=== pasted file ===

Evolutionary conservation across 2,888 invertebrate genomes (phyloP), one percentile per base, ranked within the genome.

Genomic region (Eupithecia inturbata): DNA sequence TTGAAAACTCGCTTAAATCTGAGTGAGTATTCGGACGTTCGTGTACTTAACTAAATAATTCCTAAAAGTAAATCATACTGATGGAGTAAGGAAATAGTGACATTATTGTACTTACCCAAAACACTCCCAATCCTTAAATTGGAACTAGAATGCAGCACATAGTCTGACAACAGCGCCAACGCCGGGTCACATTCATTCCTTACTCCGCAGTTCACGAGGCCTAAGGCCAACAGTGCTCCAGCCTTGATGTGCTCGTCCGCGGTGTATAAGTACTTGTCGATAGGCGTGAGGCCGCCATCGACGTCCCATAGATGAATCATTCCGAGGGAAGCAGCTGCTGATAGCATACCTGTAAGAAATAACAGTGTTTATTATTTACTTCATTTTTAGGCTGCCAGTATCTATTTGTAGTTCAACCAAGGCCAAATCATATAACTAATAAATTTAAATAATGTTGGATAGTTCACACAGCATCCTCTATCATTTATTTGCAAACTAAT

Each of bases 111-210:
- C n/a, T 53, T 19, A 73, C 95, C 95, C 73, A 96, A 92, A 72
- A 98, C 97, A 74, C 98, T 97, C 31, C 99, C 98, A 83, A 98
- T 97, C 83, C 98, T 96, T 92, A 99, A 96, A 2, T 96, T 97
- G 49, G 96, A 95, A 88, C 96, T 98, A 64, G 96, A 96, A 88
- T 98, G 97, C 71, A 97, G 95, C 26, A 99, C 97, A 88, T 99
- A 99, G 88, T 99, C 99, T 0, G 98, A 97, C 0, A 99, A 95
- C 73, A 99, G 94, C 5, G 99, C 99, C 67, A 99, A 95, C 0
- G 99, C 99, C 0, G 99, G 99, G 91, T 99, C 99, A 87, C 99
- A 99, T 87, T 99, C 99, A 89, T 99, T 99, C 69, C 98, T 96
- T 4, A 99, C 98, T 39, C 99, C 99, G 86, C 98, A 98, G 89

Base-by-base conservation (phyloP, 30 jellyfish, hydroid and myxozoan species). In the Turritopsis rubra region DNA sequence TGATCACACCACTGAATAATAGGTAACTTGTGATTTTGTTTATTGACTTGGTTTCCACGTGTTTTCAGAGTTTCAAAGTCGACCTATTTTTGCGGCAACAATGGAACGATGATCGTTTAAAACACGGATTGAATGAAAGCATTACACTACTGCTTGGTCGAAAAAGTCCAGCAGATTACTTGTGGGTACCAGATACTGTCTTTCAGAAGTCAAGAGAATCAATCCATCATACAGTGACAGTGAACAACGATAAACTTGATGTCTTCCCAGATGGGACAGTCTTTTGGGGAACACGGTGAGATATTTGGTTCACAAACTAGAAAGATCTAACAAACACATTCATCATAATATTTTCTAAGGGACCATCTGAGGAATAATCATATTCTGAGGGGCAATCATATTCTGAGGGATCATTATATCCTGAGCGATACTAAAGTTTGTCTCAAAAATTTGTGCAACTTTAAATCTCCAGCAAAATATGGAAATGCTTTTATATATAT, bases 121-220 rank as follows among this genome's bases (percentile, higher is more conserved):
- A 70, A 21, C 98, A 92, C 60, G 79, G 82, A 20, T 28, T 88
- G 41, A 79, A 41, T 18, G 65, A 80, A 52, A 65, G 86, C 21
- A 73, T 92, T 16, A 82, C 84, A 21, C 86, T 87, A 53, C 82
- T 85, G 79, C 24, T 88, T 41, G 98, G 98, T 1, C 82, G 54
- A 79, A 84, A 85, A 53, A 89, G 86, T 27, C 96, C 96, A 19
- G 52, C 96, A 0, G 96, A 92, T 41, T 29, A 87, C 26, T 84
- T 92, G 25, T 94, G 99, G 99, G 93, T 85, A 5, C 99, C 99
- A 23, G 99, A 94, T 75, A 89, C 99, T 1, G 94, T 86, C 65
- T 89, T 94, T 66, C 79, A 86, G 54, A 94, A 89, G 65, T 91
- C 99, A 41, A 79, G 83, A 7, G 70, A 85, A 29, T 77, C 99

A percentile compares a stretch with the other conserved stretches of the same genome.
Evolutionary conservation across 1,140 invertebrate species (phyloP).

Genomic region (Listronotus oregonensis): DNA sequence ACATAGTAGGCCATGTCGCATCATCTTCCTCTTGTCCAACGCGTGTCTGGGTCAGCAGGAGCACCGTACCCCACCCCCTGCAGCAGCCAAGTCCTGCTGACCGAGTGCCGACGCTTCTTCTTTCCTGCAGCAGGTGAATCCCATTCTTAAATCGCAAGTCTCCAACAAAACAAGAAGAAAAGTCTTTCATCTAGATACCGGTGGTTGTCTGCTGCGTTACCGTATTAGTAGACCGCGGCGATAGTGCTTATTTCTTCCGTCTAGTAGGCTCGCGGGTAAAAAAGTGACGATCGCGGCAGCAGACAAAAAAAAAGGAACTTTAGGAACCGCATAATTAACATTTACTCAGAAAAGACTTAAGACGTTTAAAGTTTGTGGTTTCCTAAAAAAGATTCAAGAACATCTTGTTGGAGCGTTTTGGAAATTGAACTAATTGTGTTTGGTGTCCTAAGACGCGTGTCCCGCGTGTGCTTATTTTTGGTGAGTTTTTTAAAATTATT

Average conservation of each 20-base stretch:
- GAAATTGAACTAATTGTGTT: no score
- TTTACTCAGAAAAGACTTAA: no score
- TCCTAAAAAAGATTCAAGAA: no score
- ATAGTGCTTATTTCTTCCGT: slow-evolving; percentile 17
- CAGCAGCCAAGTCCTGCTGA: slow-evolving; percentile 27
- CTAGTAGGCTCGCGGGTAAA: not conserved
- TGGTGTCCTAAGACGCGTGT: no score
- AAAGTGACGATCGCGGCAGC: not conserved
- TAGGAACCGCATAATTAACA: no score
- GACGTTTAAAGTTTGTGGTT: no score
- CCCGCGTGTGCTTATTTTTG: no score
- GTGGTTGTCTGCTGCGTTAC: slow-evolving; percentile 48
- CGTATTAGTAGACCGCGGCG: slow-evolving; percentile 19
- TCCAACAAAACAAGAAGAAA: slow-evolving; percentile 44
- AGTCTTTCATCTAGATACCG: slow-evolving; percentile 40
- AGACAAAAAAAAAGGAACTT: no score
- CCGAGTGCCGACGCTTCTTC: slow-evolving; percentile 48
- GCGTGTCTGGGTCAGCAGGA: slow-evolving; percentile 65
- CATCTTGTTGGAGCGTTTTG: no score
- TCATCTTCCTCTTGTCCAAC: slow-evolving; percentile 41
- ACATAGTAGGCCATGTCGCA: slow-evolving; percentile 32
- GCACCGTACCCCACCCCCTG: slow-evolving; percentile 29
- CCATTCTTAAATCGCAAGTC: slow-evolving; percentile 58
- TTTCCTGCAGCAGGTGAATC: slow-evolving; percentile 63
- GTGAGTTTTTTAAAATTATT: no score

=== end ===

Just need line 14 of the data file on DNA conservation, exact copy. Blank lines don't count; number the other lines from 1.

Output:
Base-by-base conservation (phyloP, 30 jellyfish, hydroid and myxozoan species). In the Turritopsis rubra region DNA sequence TGATCACACCACTGAATAATAGGTAACTTGTGATTTTGTTTATTGACTTGGTTTCCACGTGTTTTCAGAGTTTCAAAGTCGACCTATTTTTGCGGCAACAATGGAACGATGATCGTTTAAAACACGGATTGAATGAAAGCATTACACTACTGCTTGGTCGAAAAAGTCCAGCAGATTACTTGTGGGTACCAGATACTGTCTTTCAGAAGTCAAGAGAATCAATCCATCATACAGTGACAGTGAACAACGATAAACTTGATGTCTTCCCAGATGGGACAGTCTTTTGGGGAACACGGTGAGATATTTGGTTCACAAACTAGAAAGATCTAACAAACACATTCATCATAATATTTTCTAAGGGACCATCTGAGGAATAATCATATTCTGAGGGGCAATCATATTCTGAGGGATCATTATATCCTGAGCGATACTAAAGTTTGTCTCAAAAATTTGTGCAACTTTAAATCTCCAGCAAAATATGGAAATGCTTTTATATATAT, bases 121-220 rank as follows among this genome's bases (percentile, higher is more conserved):